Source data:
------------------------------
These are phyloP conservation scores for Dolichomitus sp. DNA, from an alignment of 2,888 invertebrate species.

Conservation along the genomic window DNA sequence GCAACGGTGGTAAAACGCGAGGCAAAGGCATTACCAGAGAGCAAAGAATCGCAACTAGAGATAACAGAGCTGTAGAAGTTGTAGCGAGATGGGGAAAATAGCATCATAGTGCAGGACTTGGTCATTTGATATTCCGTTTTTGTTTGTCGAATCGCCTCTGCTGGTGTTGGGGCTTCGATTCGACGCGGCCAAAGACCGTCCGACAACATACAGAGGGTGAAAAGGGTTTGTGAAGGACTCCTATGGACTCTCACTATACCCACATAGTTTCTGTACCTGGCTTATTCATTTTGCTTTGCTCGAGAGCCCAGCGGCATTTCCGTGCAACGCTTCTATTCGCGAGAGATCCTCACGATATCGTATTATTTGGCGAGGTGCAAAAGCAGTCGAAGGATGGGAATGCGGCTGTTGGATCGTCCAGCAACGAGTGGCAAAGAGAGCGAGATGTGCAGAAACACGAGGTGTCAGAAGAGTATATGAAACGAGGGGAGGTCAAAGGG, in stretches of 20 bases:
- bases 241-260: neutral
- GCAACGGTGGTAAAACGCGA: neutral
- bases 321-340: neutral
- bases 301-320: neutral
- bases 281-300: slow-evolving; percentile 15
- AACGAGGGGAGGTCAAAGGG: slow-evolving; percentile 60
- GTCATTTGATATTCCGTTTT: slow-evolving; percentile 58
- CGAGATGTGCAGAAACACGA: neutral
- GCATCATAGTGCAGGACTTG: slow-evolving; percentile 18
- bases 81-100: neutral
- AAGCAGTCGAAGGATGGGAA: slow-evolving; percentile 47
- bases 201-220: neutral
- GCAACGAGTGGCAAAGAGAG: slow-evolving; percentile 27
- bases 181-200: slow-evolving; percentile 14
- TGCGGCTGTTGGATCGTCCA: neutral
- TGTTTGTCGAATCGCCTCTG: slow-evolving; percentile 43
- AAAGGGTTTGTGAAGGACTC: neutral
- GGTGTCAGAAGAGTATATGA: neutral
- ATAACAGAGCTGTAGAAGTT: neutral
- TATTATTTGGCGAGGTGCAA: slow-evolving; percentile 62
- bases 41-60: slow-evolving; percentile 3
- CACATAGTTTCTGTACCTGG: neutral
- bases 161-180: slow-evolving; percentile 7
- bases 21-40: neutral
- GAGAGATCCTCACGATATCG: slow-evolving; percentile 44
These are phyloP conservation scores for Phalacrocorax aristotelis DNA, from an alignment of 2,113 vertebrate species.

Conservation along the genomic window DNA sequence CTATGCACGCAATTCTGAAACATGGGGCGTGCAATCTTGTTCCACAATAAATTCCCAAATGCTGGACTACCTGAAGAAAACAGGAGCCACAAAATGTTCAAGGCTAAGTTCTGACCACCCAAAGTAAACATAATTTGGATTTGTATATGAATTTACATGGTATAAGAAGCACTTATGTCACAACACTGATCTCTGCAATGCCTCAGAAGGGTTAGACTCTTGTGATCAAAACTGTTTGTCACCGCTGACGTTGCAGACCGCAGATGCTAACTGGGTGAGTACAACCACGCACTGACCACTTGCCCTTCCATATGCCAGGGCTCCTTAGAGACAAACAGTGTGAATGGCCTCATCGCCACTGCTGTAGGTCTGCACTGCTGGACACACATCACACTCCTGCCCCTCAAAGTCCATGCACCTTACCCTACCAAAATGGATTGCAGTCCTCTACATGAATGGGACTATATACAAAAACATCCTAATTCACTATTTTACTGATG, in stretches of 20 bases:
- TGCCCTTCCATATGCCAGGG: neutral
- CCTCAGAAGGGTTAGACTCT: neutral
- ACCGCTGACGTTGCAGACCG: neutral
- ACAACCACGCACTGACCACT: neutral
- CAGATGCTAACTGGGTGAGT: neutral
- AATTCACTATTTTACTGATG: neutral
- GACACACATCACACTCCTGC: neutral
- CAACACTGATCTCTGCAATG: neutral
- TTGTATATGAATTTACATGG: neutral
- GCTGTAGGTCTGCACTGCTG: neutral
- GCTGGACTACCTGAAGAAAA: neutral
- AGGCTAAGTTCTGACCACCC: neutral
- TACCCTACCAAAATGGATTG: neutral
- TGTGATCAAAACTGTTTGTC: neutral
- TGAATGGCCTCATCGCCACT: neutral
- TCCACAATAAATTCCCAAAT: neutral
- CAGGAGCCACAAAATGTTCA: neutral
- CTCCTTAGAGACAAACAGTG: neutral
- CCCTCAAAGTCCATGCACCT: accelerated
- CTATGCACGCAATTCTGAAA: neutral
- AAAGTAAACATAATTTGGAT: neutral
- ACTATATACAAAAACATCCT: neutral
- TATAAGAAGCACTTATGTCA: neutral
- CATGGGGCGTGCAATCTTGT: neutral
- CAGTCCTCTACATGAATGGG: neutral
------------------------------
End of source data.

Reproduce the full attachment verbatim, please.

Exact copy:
These are phyloP conservation scores for Dolichomitus sp. DNA, from an alignment of 2,888 invertebrate species.

Conservation along the genomic window DNA sequence GCAACGGTGGTAAAACGCGAGGCAAAGGCATTACCAGAGAGCAAAGAATCGCAACTAGAGATAACAGAGCTGTAGAAGTTGTAGCGAGATGGGGAAAATAGCATCATAGTGCAGGACTTGGTCATTTGATATTCCGTTTTTGTTTGTCGAATCGCCTCTGCTGGTGTTGGGGCTTCGATTCGACGCGGCCAAAGACCGTCCGACAACATACAGAGGGTGAAAAGGGTTTGTGAAGGACTCCTATGGACTCTCACTATACCCACATAGTTTCTGTACCTGGCTTATTCATTTTGCTTTGCTCGAGAGCCCAGCGGCATTTCCGTGCAACGCTTCTATTCGCGAGAGATCCTCACGATATCGTATTATTTGGCGAGGTGCAAAAGCAGTCGAAGGATGGGAATGCGGCTGTTGGATCGTCCAGCAACGAGTGGCAAAGAGAGCGAGATGTGCAGAAACACGAGGTGTCAGAAGAGTATATGAAACGAGGGGAGGTCAAAGGG, in stretches of 20 bases:
- bases 241-260: neutral
- GCAACGGTGGTAAAACGCGA: neutral
- bases 321-340: neutral
- bases 301-320: neutral
- bases 281-300: slow-evolving; percentile 15
- AACGAGGGGAGGTCAAAGGG: slow-evolving; percentile 60
- GTCATTTGATATTCCGTTTT: slow-evolving; percentile 58
- CGAGATGTGCAGAAACACGA: neutral
- GCATCATAGTGCAGGACTTG: slow-evolving; percentile 18
- bases 81-100: neutral
- AAGCAGTCGAAGGATGGGAA: slow-evolving; percentile 47
- bases 201-220: neutral
- GCAACGAGTGGCAAAGAGAG: slow-evolving; percentile 27
- bases 181-200: slow-evolving; percentile 14
- TGCGGCTGTTGGATCGTCCA: neutral
- TGTTTGTCGAATCGCCTCTG: slow-evolving; percentile 43
- AAAGGGTTTGTGAAGGACTC: neutral
- GGTGTCAGAAGAGTATATGA: neutral
- ATAACAGAGCTGTAGAAGTT: neutral
- TATTATTTGGCGAGGTGCAA: slow-evolving; percentile 62
- bases 41-60: slow-evolving; percentile 3
- CACATAGTTTCTGTACCTGG: neutral
- bases 161-180: slow-evolving; percentile 7
- bases 21-40: neutral
- GAGAGATCCTCACGATATCG: slow-evolving; percentile 44
These are phyloP conservation scores for Phalacrocorax aristotelis DNA, from an alignment of 2,113 vertebrate species.

Conservation along the genomic window DNA sequence CTATGCACGCAATTCTGAAACATGGGGCGTGCAATCTTGTTCCACAATAAATTCCCAAATGCTGGACTACCTGAAGAAAACAGGAGCCACAAAATGTTCAAGGCTAAGTTCTGACCACCCAAAGTAAACATAATTTGGATTTGTATATGAATTTACATGGTATAAGAAGCACTTATGTCACAACACTGATCTCTGCAATGCCTCAGAAGGGTTAGACTCTTGTGATCAAAACTGTTTGTCACCGCTGACGTTGCAGACCGCAGATGCTAACTGGGTGAGTACAACCACGCACTGACCACTTGCCCTTCCATATGCCAGGGCTCCTTAGAGACAAACAGTGTGAATGGCCTCATCGCCACTGCTGTAGGTCTGCACTGCTGGACACACATCACACTCCTGCCCCTCAAAGTCCATGCACCTTACCCTACCAAAATGGATTGCAGTCCTCTACATGAATGGGACTATATACAAAAACATCCTAATTCACTATTTTACTGATG, in stretches of 20 bases:
- TGCCCTTCCATATGCCAGGG: neutral
- CCTCAGAAGGGTTAGACTCT: neutral
- ACCGCTGACGTTGCAGACCG: neutral
- ACAACCACGCACTGACCACT: neutral
- CAGATGCTAACTGGGTGAGT: neutral
- AATTCACTATTTTACTGATG: neutral
- GACACACATCACACTCCTGC: neutral
- CAACACTGATCTCTGCAATG: neutral
- TTGTATATGAATTTACATGG: neutral
- GCTGTAGGTCTGCACTGCTG: neutral
- GCTGGACTACCTGAAGAAAA: neutral
- AGGCTAAGTTCTGACCACCC: neutral
- TACCCTACCAAAATGGATTG: neutral
- TGTGATCAAAACTGTTTGTC: neutral
- TGAATGGCCTCATCGCCACT: neutral
- TCCACAATAAATTCCCAAAT: neutral
- CAGGAGCCACAAAATGTTCA: neutral
- CTCCTTAGAGACAAACAGTG: neutral
- CCCTCAAAGTCCATGCACCT: accelerated
- CTATGCACGCAATTCTGAAA: neutral
- AAAGTAAACATAATTTGGAT: neutral
- ACTATATACAAAAACATCCT: neutral
- TATAAGAAGCACTTATGTCA: neutral
- CATGGGGCGTGCAATCTTGT: neutral
- CAGTCCTCTACATGAATGGG: neutral